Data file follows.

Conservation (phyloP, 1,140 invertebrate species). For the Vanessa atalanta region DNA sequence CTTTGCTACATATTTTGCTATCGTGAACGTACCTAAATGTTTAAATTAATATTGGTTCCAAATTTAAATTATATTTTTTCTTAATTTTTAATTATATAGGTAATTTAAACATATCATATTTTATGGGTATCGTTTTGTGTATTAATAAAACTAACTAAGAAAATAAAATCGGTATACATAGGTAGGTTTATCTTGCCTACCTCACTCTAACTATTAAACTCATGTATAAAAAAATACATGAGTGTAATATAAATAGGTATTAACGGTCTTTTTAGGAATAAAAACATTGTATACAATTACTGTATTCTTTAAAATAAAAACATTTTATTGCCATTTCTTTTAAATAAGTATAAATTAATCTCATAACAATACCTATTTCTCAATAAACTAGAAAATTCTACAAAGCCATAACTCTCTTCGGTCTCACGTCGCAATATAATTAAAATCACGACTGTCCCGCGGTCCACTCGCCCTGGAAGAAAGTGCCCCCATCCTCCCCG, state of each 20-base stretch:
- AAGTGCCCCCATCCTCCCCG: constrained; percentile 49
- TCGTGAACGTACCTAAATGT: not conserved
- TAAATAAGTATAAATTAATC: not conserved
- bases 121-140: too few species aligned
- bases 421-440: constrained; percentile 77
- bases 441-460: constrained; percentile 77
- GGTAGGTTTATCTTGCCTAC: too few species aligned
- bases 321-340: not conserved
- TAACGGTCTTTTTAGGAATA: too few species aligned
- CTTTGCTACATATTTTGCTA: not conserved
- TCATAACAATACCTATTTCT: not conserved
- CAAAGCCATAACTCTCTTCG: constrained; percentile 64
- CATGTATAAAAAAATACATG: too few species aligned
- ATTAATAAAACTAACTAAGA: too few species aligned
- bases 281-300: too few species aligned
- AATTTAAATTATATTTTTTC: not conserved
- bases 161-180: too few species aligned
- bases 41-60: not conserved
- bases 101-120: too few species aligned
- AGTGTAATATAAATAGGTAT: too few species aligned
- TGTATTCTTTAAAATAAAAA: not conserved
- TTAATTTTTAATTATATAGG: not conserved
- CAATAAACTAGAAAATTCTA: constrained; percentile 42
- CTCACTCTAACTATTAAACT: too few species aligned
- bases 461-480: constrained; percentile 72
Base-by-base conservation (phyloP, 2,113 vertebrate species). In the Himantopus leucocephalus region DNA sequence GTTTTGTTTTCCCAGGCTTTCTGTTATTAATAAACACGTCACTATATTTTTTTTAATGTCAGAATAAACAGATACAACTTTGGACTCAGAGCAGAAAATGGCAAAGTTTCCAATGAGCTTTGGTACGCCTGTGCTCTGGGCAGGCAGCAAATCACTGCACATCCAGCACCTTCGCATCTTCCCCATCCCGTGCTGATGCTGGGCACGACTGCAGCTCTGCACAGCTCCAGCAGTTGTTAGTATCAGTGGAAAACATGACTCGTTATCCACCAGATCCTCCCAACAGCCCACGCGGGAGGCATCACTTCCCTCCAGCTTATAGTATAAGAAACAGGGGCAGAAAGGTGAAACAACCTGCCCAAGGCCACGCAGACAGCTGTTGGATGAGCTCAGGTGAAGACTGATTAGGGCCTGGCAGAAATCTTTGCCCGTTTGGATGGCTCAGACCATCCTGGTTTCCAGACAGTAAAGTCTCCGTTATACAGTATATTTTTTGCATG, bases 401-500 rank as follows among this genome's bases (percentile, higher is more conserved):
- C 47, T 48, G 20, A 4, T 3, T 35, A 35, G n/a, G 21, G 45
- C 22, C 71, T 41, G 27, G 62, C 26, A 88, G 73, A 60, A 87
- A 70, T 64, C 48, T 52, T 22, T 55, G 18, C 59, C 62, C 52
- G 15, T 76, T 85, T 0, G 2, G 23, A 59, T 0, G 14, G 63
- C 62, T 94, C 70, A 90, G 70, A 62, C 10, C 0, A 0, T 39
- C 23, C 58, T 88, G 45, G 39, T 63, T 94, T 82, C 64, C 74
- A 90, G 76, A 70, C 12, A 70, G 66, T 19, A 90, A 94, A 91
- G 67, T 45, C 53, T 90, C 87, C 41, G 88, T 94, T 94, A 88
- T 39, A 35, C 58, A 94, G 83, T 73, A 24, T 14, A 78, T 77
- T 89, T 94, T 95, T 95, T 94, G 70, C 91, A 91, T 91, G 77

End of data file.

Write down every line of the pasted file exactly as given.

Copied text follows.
Conservation (phyloP, 1,140 invertebrate species). For the Vanessa atalanta region DNA sequence CTTTGCTACATATTTTGCTATCGTGAACGTACCTAAATGTTTAAATTAATATTGGTTCCAAATTTAAATTATATTTTTTCTTAATTTTTAATTATATAGGTAATTTAAACATATCATATTTTATGGGTATCGTTTTGTGTATTAATAAAACTAACTAAGAAAATAAAATCGGTATACATAGGTAGGTTTATCTTGCCTACCTCACTCTAACTATTAAACTCATGTATAAAAAAATACATGAGTGTAATATAAATAGGTATTAACGGTCTTTTTAGGAATAAAAACATTGTATACAATTACTGTATTCTTTAAAATAAAAACATTTTATTGCCATTTCTTTTAAATAAGTATAAATTAATCTCATAACAATACCTATTTCTCAATAAACTAGAAAATTCTACAAAGCCATAACTCTCTTCGGTCTCACGTCGCAATATAATTAAAATCACGACTGTCCCGCGGTCCACTCGCCCTGGAAGAAAGTGCCCCCATCCTCCCCG, state of each 20-base stretch:
- AAGTGCCCCCATCCTCCCCG: constrained; percentile 49
- TCGTGAACGTACCTAAATGT: not conserved
- TAAATAAGTATAAATTAATC: not conserved
- bases 121-140: too few species aligned
- bases 421-440: constrained; percentile 77
- bases 441-460: constrained; percentile 77
- GGTAGGTTTATCTTGCCTAC: too few species aligned
- bases 321-340: not conserved
- TAACGGTCTTTTTAGGAATA: too few species aligned
- CTTTGCTACATATTTTGCTA: not conserved
- TCATAACAATACCTATTTCT: not conserved
- CAAAGCCATAACTCTCTTCG: constrained; percentile 64
- CATGTATAAAAAAATACATG: too few species aligned
- ATTAATAAAACTAACTAAGA: too few species aligned
- bases 281-300: too few species aligned
- AATTTAAATTATATTTTTTC: not conserved
- bases 161-180: too few species aligned
- bases 41-60: not conserved
- bases 101-120: too few species aligned
- AGTGTAATATAAATAGGTAT: too few species aligned
- TGTATTCTTTAAAATAAAAA: not conserved
- TTAATTTTTAATTATATAGG: not conserved
- CAATAAACTAGAAAATTCTA: constrained; percentile 42
- CTCACTCTAACTATTAAACT: too few species aligned
- bases 461-480: constrained; percentile 72
Base-by-base conservation (phyloP, 2,113 vertebrate species). In the Himantopus leucocephalus region DNA sequence GTTTTGTTTTCCCAGGCTTTCTGTTATTAATAAACACGTCACTATATTTTTTTTAATGTCAGAATAAACAGATACAACTTTGGACTCAGAGCAGAAAATGGCAAAGTTTCCAATGAGCTTTGGTACGCCTGTGCTCTGGGCAGGCAGCAAATCACTGCACATCCAGCACCTTCGCATCTTCCCCATCCCGTGCTGATGCTGGGCACGACTGCAGCTCTGCACAGCTCCAGCAGTTGTTAGTATCAGTGGAAAACATGACTCGTTATCCACCAGATCCTCCCAACAGCCCACGCGGGAGGCATCACTTCCCTCCAGCTTATAGTATAAGAAACAGGGGCAGAAAGGTGAAACAACCTGCCCAAGGCCACGCAGACAGCTGTTGGATGAGCTCAGGTGAAGACTGATTAGGGCCTGGCAGAAATCTTTGCCCGTTTGGATGGCTCAGACCATCCTGGTTTCCAGACAGTAAAGTCTCCGTTATACAGTATATTTTTTGCATG, bases 401-500 rank as follows among this genome's bases (percentile, higher is more conserved):
- C 47, T 48, G 20, A 4, T 3, T 35, A 35, G n/a, G 21, G 45
- C 22, C 71, T 41, G 27, G 62, C 26, A 88, G 73, A 60, A 87
- A 70, T 64, C 48, T 52, T 22, T 55, G 18, C 59, C 62, C 52
- G 15, T 76, T 85, T 0, G 2, G 23, A 59, T 0, G 14, G 63
- C 62, T 94, C 70, A 90, G 70, A 62, C 10, C 0, A 0, T 39
- C 23, C 58, T 88, G 45, G 39, T 63, T 94, T 82, C 64, C 74
- A 90, G 76, A 70, C 12, A 70, G 66, T 19, A 90, A 94, A 91
- G 67, T 45, C 53, T 90, C 87, C 41, G 88, T 94, T 94, A 88
- T 39, A 35, C 58, A 94, G 83, T 73, A 24, T 14, A 78, T 77
- T 89, T 94, T 95, T 95, T 94, G 70, C 91, A 91, T 91, G 77